By AMY STOCKWELL.
Advertisers want you to buy things. This isn’t necessarily bad [yes, you are reading a sponsored post: we get the irony]. You need to buy products and services. People who publish in magazines, on the internet and on the telly need money to deliver content – and advertising makes money so that you can keep watching tv, browsing on the internet and reading magazines for free or at a lower price. Oh, and advertisers need to sell their products, too.
Just as an FYI, you should know that this post is brought to you by our partners at Fernwood Fitness. But all opinions expressed by the author are 100% authentic and written in their own words.
We all like to think that we are in control of our purchasing decisions – that we buy the things that we freely choose. It will come as no surprise to many of you that advertisers use strategy and manipulation to get you to buy their product. This manipulation may not obvious, but it can push your spending in a particular direction. Some of that manipulation may involve making you feel bad, inadequate or guilty so that you will buy a particular product.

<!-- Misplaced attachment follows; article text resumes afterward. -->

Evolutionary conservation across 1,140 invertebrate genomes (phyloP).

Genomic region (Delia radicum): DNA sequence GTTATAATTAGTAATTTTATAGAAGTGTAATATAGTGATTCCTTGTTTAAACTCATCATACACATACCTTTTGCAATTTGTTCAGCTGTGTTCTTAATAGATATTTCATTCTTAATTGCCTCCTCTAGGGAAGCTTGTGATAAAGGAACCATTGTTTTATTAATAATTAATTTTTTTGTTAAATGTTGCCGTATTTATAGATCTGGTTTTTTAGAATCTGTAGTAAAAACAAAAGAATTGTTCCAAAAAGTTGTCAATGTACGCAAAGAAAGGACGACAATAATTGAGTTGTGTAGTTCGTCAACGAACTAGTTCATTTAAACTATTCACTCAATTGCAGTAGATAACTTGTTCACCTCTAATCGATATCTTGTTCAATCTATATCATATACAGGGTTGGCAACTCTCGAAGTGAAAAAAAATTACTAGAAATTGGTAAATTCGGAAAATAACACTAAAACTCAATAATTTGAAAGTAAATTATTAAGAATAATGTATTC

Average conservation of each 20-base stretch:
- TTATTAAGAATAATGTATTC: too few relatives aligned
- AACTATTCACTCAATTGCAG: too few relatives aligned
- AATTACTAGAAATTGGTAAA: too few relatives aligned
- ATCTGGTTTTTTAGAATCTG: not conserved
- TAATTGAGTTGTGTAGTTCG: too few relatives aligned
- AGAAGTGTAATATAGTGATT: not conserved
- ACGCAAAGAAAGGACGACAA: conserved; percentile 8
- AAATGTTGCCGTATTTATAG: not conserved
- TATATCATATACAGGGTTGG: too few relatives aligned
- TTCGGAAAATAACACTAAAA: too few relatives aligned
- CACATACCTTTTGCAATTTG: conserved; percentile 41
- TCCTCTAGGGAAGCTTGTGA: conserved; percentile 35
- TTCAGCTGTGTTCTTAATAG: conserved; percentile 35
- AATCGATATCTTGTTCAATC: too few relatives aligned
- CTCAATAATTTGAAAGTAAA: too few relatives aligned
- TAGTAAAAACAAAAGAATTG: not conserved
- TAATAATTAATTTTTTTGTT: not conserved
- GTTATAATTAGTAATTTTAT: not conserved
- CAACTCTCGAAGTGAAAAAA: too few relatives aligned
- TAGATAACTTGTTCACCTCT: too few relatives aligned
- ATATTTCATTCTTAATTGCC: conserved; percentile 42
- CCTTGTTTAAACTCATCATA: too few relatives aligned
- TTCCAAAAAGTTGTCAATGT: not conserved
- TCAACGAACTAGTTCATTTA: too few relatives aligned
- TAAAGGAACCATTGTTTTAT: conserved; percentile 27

Next time you see a commercial – consider how it makes you feel – and see whether you catch yourself being caught up and manipulated by some of these sneaky advertising tactics:
1. Scare tactics
Studies have shown that if something scares you and then you are flooded with relief, you will make the directed purchasing decision. It’s like a big game of Good Cop, Bad Cop: one person is mean and scares you and then the second person is so nice to you that you’ll give them whatever they ask of you.
Companies selling diet food or diet plans are notorious for using this technique – they show you a picture of someone who is sad and overweight (they are *always* sad – and the colour might be toned down in the picture. They are probably watching tv and eating chips. They are slovenly and there is food on their face) and then they show you a picture of a person who is thin and happy (with bright colours and happy images. There will likely be dogs and children in the footage). You get scared that you could be the sad person – but the advertiser has the answer to help you be the happy person. Buy! BUY!
Consider this use of a sad image of an overweight child who has been bullied used by a health department in the US to scare parents into addressing childhood obesity. It is hard to think of a more manipulative piece of advertising, designed to increase anxiety and alarm.
Working to get happy is important – and healthy eating and moving more is a big part of that – but don’t let advertisers scare you into purchasing a particular product or service by showing you images designed to terrify, worry, upset or repulse you.